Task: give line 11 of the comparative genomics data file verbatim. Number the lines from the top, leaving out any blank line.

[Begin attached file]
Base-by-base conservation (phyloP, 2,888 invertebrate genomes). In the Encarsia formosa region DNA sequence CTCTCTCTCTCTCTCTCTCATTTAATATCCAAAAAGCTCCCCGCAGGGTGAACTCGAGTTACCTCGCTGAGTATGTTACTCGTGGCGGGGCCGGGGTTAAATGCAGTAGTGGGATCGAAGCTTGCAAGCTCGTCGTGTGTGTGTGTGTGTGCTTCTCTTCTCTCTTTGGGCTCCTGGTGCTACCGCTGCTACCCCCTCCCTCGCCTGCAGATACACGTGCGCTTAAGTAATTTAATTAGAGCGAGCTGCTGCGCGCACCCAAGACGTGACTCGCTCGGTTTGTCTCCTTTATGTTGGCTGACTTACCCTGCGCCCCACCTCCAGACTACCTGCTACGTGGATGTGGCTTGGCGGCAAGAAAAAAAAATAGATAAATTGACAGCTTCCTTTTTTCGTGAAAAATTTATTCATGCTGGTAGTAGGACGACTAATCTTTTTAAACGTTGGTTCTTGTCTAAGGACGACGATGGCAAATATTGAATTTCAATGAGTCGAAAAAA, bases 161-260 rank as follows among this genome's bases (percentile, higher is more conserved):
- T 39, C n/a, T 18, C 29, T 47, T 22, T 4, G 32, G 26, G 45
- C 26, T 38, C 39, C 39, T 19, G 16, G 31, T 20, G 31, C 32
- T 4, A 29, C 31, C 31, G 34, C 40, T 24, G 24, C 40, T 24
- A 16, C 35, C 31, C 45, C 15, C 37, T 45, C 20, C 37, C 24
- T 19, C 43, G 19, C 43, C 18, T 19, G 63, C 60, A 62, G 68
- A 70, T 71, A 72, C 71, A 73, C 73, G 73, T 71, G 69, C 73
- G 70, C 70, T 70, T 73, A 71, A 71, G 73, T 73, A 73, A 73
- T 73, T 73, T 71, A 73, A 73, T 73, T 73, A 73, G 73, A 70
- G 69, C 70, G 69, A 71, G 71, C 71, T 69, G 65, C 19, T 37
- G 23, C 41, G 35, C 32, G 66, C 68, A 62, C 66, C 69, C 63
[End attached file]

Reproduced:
- G 23, C 41, G 35, C 32, G 66, C 68, A 62, C 66, C 69, C 63